A year after Federation and Employment Guidance Services (FEGS), a $250 million health and human services behemoth in New York City, went bankrupt, the city's human services sector is struggling to serve an estimated 2.5 million people, a report from the Human Services Council finds.
The report, New York Nonprofits in the Aftermath of FEGS: A Call to Action (45 pages, PDF), found that in addition to FEGS, a number of human services organizations in the city have recently closed their doors. According to the report, underfunded government payment rates — 80 cents or less per dollar of true program delivery cost — are the primary driver of the sector's financial distress. In addition, chronic underfunding prevents agencies from delivering quality services and forces them to undertake costly borrowing to make payroll and rent; in 2013, nearly one in five human services providers in the city were insolvent.
"The FEGS bankruptcy took place against the backdrop of a chronically underfunded sector, and it gives us an opportunity to have a real discussion about the state of New York's nonprofit human services organizations," said Gordon J. Campbell, a professor of practice at New York University's Robert F. Wagner School of Public Service and chair of the commission behind the report.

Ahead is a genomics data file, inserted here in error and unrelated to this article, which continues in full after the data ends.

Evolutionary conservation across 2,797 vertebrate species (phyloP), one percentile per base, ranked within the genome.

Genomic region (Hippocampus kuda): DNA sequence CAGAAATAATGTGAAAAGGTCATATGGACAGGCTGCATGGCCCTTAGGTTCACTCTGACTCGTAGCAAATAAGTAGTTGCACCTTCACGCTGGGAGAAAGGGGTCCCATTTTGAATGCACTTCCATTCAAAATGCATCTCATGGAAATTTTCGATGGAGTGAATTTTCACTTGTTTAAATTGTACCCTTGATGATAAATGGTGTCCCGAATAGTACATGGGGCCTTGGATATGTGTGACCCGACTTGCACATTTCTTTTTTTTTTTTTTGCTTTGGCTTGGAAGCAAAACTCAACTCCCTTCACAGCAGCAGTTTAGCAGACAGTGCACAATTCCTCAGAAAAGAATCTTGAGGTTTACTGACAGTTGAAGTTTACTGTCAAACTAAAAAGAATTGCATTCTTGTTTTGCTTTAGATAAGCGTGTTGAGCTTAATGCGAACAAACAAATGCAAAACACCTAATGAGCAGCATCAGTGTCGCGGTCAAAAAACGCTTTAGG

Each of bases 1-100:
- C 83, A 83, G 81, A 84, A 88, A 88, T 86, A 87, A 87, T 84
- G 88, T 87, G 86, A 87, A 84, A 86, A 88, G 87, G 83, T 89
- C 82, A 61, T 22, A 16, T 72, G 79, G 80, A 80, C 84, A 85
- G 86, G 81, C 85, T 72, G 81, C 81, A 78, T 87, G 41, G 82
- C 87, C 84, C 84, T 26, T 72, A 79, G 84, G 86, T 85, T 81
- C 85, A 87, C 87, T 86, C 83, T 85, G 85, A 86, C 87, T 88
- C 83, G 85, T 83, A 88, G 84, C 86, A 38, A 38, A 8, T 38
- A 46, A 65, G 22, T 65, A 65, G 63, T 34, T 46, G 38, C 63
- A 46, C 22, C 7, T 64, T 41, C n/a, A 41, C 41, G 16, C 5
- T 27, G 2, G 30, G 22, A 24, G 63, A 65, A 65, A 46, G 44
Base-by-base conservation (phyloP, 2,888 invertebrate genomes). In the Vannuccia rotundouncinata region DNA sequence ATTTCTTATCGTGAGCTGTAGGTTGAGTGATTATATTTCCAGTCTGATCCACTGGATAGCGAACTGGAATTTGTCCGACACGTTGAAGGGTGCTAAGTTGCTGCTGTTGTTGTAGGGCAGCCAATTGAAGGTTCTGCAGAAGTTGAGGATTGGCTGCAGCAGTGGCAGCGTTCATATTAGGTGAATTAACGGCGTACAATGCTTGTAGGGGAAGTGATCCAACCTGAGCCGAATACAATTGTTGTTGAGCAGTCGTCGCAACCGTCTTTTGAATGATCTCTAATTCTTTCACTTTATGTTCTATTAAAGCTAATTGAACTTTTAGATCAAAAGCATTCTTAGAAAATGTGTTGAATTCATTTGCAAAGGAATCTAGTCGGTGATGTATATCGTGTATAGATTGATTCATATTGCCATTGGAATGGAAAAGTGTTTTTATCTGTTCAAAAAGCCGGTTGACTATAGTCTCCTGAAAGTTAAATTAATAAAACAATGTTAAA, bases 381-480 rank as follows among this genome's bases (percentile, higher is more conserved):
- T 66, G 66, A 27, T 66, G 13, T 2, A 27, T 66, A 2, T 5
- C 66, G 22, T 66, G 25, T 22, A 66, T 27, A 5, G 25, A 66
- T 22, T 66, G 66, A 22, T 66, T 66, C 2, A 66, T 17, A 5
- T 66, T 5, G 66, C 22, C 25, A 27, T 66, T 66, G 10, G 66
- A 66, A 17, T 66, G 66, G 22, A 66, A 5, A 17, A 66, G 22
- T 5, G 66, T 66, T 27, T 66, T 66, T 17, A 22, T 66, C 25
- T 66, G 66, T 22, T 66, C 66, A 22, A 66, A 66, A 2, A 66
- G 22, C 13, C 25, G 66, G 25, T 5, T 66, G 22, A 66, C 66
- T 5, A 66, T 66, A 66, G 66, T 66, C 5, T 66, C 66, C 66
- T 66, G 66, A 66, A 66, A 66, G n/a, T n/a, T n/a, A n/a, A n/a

The report also found that many programs are designed without input from the nonprofits implementing them, resulting in ineffective and unworkable programs, and that the sector does not have the tools to adequately assess the risk of contracts and mandated programs. To address these and other issues, the commission recommends that government and private philanthropy work together to fund the core functions and indirect costs of human services organizations, as well as account for cost increases and mandates that end up stripping money from programs; that government collaborate more effectively with the sector on program design and ensure that the sector is prepared to make a smooth transition to Medicaid Managed Care; and that nonprofits and their boards move quickly to adopt financial evaluation tools and risk assessment methods, while the sector itself should develop ratings systems to evaluate the risks associated with government contracts.
"Government feels like they can get away with underfunding programs because we're all so passionate about the work we do and we'll keep doing it anyway," David Rivel, CEO of the Jewish Board of Family & Children's Services, told the Wall Street Journal. "There are lots of nonprofits on the brink."